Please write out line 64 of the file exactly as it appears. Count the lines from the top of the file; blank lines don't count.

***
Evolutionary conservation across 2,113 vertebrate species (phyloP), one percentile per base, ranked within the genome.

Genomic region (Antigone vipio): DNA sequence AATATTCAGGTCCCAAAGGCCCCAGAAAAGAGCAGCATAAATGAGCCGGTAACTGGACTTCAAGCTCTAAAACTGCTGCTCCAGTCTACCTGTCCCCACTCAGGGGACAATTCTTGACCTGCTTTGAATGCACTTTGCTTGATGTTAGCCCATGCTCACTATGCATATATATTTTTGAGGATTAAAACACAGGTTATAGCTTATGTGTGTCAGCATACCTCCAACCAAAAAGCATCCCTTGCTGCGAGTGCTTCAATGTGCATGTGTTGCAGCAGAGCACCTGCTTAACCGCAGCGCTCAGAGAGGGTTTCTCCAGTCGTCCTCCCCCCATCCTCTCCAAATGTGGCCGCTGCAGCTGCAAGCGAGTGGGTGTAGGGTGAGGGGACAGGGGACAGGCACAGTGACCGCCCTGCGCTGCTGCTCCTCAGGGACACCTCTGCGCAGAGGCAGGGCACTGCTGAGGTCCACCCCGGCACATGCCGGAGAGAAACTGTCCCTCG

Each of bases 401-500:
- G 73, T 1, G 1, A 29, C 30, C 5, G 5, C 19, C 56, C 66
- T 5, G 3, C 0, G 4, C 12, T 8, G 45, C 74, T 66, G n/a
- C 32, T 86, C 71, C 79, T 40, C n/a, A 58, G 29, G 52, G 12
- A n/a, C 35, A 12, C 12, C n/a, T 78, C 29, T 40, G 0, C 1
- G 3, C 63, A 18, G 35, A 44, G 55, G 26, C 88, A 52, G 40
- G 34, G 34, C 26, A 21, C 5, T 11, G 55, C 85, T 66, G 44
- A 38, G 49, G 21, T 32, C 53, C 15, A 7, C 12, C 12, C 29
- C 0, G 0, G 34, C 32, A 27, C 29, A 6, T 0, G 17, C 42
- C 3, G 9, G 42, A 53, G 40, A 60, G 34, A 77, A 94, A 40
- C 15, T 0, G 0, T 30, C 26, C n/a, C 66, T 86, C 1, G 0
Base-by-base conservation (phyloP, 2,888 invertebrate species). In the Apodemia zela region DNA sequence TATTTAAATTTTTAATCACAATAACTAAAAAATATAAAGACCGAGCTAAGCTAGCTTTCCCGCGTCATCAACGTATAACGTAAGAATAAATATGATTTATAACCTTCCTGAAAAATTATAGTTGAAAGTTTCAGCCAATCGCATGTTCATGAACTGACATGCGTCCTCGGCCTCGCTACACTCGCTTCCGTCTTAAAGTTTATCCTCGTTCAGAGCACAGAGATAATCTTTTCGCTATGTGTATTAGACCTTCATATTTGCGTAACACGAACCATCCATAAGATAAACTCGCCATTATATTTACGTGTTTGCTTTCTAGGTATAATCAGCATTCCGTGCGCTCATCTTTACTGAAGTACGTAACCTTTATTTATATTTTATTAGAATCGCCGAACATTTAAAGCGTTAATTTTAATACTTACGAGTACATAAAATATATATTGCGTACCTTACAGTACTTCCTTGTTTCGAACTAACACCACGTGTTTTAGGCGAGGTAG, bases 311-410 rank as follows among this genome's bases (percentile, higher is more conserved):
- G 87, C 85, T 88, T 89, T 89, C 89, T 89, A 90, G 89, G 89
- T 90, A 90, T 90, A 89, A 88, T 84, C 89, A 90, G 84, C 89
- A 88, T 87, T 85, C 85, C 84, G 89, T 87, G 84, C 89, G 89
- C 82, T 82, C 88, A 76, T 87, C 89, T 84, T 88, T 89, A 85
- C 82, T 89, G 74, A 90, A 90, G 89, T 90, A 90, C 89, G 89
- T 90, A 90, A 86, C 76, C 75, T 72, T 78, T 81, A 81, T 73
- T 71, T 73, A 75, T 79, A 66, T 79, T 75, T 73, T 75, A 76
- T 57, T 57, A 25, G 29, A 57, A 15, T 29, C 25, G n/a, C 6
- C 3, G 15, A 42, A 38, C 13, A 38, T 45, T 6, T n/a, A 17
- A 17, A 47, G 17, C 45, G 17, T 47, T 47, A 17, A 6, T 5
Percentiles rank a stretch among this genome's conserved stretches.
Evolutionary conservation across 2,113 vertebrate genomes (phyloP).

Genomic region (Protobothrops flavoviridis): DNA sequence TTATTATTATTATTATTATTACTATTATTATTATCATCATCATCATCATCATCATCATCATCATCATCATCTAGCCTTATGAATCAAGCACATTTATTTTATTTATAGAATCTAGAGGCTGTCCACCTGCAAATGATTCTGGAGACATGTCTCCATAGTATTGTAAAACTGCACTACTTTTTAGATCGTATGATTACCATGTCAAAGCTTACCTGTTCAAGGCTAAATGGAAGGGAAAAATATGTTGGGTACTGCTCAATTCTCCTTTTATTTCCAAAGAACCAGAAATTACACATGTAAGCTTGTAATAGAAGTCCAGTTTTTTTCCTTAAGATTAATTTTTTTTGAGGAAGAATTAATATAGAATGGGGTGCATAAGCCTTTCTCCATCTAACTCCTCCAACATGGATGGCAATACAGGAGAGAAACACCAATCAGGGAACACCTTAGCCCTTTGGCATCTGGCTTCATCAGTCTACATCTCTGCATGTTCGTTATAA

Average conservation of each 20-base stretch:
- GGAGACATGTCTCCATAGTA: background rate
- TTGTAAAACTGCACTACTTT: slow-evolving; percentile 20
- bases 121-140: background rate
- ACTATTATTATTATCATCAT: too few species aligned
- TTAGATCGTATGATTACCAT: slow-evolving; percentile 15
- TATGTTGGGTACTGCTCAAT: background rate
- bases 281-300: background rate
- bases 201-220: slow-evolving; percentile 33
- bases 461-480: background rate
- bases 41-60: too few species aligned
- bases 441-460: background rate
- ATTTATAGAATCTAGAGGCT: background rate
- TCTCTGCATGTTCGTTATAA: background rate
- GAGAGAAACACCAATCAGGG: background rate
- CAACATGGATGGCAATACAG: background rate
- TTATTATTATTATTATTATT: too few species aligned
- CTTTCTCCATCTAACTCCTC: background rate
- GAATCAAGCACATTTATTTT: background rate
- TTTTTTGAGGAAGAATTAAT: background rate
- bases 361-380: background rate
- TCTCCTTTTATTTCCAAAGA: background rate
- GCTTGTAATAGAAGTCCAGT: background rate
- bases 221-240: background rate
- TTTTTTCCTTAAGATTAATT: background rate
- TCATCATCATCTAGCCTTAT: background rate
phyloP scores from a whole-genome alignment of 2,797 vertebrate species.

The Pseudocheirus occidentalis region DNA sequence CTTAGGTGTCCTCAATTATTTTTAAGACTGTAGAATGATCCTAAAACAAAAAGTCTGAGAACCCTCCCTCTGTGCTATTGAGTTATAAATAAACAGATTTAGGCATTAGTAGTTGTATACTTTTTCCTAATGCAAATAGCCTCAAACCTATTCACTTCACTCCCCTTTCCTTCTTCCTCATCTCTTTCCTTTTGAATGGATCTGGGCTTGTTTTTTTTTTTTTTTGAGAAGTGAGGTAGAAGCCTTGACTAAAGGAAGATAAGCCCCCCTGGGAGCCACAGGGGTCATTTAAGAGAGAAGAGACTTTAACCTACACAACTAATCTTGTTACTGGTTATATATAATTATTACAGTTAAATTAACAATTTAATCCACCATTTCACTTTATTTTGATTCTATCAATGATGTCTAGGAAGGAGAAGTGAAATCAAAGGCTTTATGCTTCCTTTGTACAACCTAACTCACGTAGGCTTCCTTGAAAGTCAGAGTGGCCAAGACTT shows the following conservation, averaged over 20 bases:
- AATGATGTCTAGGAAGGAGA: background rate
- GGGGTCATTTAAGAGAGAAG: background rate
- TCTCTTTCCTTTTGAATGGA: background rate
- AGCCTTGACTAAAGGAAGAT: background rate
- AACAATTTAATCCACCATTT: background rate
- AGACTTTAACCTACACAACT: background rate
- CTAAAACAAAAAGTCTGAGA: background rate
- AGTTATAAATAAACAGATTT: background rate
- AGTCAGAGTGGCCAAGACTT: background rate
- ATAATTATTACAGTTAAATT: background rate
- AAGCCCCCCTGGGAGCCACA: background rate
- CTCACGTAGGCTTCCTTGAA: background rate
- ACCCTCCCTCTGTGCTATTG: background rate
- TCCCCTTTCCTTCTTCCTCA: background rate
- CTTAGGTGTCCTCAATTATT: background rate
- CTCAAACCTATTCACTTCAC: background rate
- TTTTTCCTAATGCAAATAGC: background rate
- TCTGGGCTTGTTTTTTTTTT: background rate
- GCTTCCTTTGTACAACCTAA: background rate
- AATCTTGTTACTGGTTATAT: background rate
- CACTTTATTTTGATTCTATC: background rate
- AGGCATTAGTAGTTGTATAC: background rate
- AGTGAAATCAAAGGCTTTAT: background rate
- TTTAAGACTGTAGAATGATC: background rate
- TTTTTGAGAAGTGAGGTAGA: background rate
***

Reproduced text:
- AGTCAGAGTGGCCAAGACTT: background rate